Time off over Christmas? Whether you’re waiting for the turkey to cook, or avoiding the in-laws, take the opportunity to catch up on some reading! Librarian Claire brings you her top five reads this month, with festive favourites for all the family to enjoy well into the New Year.
An Almost Perfect Christmas by Nina Stibbe
If, like me, you enjoyed reading about Nina’s experiences as a nanny in London in the 1980s, then you are sure to like An Almost Perfect Christmas. It’s good to know that every family has strange little quirks and customs and Nina’s writing style draws you in with humour, making this another great read.
“My mother is not a foodie. But for as long as I can remember, once a year, she becomes possessed of a profound and desperate need to serve up a perfect roast turkey. Faced with a walk into the village though, she might think ‘oh, f*** it’ and decide to get a frozen one from Bejams on the 23rd and leave it to defrost in the downstairs toilet for not quite 48 hours.” From perennially dry turkeys to Christmas pudding fires, from the round robin code of conduct to the risks and rewards of re-gifting, this book is an ode to the joy and insanity of the most wonderful time of the year.
Ghostly – A Collection Of Ghost Stories, edited by Audrey Niffenegger
Now that dark nights are upon us as winter closes in, why not curl up in the warm safety of your home with a good ghost story? If you’re finding it hard to decide where to begin, this collection – edited by Audrey Niffenegger – is a good place to start.
Audrey Niffenegger brings together her selection of the very creepiest, weirdest and wittiest ghost stories around. Scare yourself senseless with old favourites by Edgar Allan Poe and M.R. James. Entertain the unnerving with tales from Neil Gaiman, Kelly Link and Niffenegger herself. And as bedtime nears, allay your fears with funny new writing from Amy Giacalone and the classic wit of Saki. When the nights draw in and the fire burns low, enjoy the eeriness, the dread and the comedy of all things ghostly.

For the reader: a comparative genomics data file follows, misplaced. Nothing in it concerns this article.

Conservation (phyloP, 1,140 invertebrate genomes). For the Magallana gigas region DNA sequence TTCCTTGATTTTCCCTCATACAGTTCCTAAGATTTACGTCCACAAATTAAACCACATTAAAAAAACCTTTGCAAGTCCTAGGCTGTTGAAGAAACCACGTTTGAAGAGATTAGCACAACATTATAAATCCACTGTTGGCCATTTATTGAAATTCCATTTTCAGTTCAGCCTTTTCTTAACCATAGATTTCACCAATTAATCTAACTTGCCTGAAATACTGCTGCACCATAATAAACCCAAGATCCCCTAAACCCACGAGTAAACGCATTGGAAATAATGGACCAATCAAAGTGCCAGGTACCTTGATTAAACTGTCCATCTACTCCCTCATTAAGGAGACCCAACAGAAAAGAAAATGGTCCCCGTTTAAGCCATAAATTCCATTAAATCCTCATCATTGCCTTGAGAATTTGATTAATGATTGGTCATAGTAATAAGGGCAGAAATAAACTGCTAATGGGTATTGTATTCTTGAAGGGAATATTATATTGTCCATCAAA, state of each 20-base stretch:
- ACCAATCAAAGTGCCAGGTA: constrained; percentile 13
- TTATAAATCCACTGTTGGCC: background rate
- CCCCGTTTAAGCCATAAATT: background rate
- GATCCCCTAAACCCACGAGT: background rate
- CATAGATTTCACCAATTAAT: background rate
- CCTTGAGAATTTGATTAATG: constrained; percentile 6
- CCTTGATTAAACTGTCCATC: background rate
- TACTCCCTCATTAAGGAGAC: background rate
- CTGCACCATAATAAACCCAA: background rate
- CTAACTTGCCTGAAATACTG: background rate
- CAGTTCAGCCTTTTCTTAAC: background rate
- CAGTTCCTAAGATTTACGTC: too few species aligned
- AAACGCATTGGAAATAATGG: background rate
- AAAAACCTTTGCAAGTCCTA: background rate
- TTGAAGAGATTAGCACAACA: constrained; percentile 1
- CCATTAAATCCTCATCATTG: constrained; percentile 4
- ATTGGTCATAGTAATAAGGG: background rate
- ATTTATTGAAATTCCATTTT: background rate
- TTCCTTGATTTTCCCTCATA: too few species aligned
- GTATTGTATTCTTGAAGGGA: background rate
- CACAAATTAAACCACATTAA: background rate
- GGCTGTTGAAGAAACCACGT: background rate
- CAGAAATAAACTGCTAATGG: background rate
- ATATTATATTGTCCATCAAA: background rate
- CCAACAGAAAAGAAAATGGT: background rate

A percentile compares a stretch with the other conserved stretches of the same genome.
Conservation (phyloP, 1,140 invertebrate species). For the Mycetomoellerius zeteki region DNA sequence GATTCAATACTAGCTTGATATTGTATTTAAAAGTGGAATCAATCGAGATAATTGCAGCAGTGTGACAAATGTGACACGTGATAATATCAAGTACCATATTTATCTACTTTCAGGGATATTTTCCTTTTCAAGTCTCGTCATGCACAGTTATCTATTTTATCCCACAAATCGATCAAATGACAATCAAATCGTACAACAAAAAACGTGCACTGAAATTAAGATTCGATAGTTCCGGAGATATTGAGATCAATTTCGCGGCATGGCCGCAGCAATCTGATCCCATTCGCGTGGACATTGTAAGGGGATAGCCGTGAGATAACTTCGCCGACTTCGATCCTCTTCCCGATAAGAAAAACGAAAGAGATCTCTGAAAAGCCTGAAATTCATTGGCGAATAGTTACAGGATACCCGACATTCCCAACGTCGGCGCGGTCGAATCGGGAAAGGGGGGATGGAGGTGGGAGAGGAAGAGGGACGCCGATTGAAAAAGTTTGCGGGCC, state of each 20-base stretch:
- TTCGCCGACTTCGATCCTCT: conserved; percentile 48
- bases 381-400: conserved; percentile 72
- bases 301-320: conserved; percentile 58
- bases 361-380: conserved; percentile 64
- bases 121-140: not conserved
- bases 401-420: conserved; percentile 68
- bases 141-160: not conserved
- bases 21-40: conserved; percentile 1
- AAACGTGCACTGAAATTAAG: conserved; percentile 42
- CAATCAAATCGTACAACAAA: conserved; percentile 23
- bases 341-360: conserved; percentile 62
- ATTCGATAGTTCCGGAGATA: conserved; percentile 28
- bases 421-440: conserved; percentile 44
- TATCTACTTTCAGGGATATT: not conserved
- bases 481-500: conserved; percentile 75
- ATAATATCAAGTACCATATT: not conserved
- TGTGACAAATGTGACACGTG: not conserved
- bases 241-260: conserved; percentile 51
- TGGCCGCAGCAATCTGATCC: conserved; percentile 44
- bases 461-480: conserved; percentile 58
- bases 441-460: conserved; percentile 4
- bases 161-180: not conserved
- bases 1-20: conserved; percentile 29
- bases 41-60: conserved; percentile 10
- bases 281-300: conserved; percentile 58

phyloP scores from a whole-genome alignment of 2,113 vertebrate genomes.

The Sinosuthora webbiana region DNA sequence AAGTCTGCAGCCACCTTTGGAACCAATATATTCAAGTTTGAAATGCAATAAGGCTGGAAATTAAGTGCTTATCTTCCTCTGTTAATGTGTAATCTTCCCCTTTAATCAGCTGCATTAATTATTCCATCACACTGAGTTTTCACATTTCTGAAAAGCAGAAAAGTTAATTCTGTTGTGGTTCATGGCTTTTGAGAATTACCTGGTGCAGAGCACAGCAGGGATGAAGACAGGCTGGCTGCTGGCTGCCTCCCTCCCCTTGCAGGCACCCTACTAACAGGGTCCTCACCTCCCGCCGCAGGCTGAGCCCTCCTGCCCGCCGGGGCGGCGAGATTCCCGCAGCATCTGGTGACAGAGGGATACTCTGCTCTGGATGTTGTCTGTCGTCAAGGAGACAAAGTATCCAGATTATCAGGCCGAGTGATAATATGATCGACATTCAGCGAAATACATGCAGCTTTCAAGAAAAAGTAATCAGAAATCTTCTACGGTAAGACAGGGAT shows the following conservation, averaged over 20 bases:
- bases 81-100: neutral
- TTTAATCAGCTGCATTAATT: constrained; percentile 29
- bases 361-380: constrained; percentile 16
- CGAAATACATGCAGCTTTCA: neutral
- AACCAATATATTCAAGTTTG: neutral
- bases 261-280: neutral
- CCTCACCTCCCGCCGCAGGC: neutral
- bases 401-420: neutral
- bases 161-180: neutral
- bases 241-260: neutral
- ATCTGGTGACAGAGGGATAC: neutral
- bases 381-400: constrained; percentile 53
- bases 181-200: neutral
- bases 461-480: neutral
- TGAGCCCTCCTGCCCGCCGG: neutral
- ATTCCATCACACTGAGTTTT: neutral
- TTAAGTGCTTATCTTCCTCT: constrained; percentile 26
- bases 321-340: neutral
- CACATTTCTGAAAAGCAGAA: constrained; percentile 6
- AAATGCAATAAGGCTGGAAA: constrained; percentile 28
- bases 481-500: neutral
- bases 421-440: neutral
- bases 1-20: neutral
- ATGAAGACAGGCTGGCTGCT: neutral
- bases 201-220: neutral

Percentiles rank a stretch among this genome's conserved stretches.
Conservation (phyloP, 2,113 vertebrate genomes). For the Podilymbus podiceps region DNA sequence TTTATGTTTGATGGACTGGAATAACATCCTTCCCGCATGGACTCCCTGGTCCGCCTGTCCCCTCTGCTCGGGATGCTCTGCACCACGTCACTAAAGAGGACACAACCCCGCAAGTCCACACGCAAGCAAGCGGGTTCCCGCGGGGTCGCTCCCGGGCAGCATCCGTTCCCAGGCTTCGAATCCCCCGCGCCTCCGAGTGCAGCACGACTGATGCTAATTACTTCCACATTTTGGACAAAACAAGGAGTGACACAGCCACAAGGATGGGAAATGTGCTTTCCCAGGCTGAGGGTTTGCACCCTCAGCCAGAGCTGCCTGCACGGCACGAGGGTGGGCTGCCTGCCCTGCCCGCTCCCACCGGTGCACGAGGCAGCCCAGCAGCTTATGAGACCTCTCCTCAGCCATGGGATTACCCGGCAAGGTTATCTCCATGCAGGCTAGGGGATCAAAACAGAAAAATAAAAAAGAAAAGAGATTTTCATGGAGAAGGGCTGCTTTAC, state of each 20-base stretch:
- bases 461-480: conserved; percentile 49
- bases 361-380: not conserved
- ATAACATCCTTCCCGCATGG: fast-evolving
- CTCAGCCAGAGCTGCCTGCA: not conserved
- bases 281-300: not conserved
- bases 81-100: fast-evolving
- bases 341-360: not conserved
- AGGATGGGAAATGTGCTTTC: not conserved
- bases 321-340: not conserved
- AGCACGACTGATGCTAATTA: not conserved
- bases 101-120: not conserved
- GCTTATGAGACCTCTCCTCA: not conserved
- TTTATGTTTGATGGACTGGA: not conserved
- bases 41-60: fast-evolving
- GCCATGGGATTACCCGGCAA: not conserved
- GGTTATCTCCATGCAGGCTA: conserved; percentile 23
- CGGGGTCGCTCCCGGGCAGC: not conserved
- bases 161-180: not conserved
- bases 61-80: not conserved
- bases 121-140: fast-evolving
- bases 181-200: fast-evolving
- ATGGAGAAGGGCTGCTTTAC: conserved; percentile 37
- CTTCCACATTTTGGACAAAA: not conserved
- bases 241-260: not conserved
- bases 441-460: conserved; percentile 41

Top audio book:
La Belle Sauvage by Philip Pullman
This is the first volume in a planned trilogy by Philip Pullman named ‘The Book of Dust’, which expands his ‘His Dark Materials’ trilogy. La Belle Sauvage is set around 12 years before the start of ‘Northern Lights’ and tells the story of how Lyra Belacqua comes to live at Jordan College in Oxford. This audio version of the story is beautifully narrated by the renowned actor, Michael Sheen. His voice is a pleasure to listen to and he brings all the characters to life with his rich and varied tones.
Malcolm Polstead’s Oxford life has been one of routine, ordinary even. He is happiest playing with his daemon, Asta, in their canoe, La Belle Sauvage. But now, as the rain builds, the world around Malcolm and Asta is set to become increasingly far from ordinary. Finding himself linked to a baby by the name of Lyra Belacqua, Malcolm is forced to undertake the challenge of his life and to make a dangerous journey that will change him and Lyra forever.
Or, if you prefer to read:
Read the Ebook here
Top kids’ book:
The House With Chicken Legs by Sophie Anderson
This is an intriguing story for older children that deals with themes of grief and self-discovery. The story had me hooked from the start.
Marinka dreams of a normal life, where her house stays somewhere long enough for her to make friends. But her house https://www.bis-space.com/2014/11/13/22391/buy-sildenafil-without-rx has chicken legs and moves on without warning. The only people Marinka meets are dead; they disappear when her grandmother, Baba Yaga, guides them through The Gate. Marinka wants to change her destiny, but her house has other ideas.
We Are All Completely Beside Ourselves by Karen Joy Fowler
When I read this book I felt like I was being sucked into a story unlike any I’d ever read before. Karen Joy Fowler paints vivid pictures with her words that stay with you long after you’ve finished reading. The beginning of the book gives no hint to the intriguing tale that unfolds with sharp writing and humour.
Rosemary’s young, just at college, and she’s decided not to tell anyone a thing about her family. So we’re not going to tell you too much either: you’ll have to find out for yourselves. Rosemary is now an only child, but she used to have a sister the same age as her, and an older brother. Both are now gone – vanished from her life. There’s something unique about Rosemary’s sister, Fern. So now she’s telling her story…
Have you read any of the books featured this month? We’d love to hear what you thought! Leave your reviews in the comments below. Missed last month’s top five? Catch up on them here.
You can find out more about libraries in East Sussex by visiting the East Sussex County Council website.